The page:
Sit up straight! Don’t slouch! At one time or another we have heard these words from our parents. Believe it or not, they were onto something. Poor posture and lack of a strong core has led to countless visits to the chiropractor or even worse, the back surgeon. Someone once asked me if there were any chiropractors in Africa. I assumed no and I was right. He went on to talk about how people over there walk, carry things and bend down to pick things up. The world has become all too convenient for us Americans. Side rails and shoes that propel us forward, along with jobs that require us to sit for hours on end have led to a weakening core.
In order to fix the problem, we must first understand what makes up the core. There are several muscles that combine to make up this intricate symphony that allows us to sit and stand upright. We are only going to talk about a few. The transverse abdominis acts as a girdle wrapping around the waist. This muscle helps stabilize the spine and is considered by most fitness professionals to be the most important. The next is the popular rectus abdominis. This muscle helps with spinal flexion and is what makes up the six-pack. The last one we’ll discuss is the erector spinae. This muscle makes up the lower back and is involved in spinal hyperextension. Having a strong lower back is the key to making a strong core.
How do we fix our core?
The single most important thing you can do for your core is to maintain proper posture throughout your day. This can be a difficult task considering most of us sit at a computer all day with our shoulders protracted and hunched over. A good place to start is to use a timer. You can begin by using your phone or some other device to beep every 30 minutes. Every time it beeps you can sit up tall, draw your shoulders back and elongate your abdomen. Doing a five-minute ab workout doesn’t make up for 23 hours 55 minutes of bad habits.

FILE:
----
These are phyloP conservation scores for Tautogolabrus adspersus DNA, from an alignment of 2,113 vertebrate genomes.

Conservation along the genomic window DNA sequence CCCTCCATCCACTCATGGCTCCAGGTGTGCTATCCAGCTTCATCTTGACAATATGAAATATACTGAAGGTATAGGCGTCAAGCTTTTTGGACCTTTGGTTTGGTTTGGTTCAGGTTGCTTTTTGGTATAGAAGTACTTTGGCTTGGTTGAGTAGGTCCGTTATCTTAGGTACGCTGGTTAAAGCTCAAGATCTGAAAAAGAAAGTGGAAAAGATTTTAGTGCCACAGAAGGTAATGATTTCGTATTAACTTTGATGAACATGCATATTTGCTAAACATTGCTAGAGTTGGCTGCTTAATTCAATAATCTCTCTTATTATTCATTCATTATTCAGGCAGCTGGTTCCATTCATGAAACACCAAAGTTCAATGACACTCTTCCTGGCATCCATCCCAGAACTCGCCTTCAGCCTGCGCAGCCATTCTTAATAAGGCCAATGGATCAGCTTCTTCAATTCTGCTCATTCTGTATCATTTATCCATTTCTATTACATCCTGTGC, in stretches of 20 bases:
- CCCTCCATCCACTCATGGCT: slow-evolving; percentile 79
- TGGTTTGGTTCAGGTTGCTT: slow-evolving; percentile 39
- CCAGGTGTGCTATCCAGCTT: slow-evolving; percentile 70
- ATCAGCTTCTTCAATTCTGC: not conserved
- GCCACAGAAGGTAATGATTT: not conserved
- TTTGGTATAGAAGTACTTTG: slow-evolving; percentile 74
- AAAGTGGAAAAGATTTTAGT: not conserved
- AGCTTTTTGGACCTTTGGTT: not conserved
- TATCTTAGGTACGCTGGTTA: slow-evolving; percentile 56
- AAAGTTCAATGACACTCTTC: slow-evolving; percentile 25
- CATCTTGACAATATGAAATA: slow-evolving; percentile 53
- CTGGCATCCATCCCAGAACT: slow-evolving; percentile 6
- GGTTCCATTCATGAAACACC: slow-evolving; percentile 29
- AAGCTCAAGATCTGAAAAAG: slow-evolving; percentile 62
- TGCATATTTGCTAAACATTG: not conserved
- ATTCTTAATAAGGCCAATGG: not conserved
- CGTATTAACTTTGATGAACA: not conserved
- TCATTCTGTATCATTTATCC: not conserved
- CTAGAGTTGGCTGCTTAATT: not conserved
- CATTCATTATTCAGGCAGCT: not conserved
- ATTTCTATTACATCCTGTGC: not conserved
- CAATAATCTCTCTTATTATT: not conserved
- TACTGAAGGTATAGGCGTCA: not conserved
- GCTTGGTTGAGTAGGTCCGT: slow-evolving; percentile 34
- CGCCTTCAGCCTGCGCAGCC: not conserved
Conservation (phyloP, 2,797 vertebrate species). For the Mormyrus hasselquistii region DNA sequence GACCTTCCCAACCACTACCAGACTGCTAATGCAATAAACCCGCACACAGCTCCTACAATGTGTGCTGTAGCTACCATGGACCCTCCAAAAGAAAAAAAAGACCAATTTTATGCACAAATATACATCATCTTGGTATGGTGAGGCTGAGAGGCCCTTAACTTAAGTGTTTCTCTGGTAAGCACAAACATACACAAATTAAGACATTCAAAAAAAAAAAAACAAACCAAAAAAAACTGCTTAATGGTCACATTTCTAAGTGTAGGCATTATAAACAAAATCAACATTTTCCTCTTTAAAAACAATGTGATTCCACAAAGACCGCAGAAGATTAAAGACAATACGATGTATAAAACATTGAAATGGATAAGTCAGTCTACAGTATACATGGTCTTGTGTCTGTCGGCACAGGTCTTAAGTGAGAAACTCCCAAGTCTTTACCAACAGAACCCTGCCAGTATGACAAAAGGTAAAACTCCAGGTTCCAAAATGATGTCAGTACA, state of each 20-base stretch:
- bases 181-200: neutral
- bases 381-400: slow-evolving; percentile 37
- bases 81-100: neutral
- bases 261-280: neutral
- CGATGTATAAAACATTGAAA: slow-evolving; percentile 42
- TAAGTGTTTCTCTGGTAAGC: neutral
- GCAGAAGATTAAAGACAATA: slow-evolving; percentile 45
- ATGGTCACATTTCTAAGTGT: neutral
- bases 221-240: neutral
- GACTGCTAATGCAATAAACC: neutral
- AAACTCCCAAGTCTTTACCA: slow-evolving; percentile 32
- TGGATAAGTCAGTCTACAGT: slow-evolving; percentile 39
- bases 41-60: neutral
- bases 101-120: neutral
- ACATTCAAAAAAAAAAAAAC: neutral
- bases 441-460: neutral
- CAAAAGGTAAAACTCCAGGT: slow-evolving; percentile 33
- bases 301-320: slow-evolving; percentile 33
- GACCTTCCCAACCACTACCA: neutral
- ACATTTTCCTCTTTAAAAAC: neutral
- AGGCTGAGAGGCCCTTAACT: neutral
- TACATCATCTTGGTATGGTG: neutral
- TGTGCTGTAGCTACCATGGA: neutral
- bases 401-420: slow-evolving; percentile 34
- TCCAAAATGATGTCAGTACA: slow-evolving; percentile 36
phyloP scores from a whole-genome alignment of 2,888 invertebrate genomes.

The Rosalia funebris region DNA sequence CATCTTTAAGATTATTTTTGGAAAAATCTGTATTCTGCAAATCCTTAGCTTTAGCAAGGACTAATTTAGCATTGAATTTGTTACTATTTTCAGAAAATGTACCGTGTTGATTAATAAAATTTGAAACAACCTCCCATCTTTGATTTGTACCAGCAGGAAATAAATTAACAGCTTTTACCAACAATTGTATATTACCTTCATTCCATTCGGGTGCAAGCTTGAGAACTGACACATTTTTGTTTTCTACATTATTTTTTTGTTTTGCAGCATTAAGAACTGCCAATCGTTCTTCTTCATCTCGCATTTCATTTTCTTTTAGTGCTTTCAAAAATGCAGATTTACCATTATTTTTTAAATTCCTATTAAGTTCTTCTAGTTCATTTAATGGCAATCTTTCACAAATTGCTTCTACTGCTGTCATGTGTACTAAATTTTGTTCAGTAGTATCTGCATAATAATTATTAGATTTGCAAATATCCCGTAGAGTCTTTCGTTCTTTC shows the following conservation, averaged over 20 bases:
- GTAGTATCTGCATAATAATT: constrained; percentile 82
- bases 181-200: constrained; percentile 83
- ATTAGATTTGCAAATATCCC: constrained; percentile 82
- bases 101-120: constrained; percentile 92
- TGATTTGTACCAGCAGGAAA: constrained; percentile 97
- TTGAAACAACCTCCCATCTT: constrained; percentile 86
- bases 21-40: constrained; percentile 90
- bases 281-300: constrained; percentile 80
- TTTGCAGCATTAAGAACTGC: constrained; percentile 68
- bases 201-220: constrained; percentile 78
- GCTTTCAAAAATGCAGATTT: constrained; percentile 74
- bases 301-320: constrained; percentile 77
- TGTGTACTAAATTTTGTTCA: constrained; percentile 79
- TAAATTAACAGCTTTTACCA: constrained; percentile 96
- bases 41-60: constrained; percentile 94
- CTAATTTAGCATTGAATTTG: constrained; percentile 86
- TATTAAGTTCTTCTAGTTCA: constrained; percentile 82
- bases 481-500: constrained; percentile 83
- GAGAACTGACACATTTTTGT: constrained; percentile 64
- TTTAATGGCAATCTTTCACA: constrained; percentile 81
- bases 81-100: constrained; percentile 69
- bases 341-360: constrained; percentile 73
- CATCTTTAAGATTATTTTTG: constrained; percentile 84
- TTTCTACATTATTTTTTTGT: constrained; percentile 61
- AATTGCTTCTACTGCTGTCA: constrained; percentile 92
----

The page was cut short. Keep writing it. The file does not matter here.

2. Lift weights
Lifting weights, especially using the lower body, is one of the best ways to build a strong core. Squats are a great place to start. Think about it: if you were to place a weighted bar across your back without any core muscles you would collapse. It is the core that stops that from happening. The deadlift is a great example of a lower body exercise that works the core. The deadlift focuses more on the lower back, but still requires the anterior muscles to maintain rigidity throughout the core.
If you have ever taken a Pilates or yoga class, then you have heard your instructor yell out, “belly button to spine” during your session. This means you should contract your transverse abdominis. These two forms of exercise are a great way to work the core without weights. The poses force you to use the core muscles in ways you may not get to during your normal day or exercise routine.
If you are like the mass majority of people who spend all day slumped over a keyboard and whose posture has gone from pristine to pitiful, then you may want to try the LumoLift. This new innovative technology combines a classic app with a small vibrating device that is clasped to your shirt. When calibrated based on your position (standing/walking/ sitting), it will vibrate when it senses that you have begun to slouch. This little gadget replaces those nagging great aunts who always told you to sit up straight and stop slouching!
LumoLift $79.99 Lumobodytech.com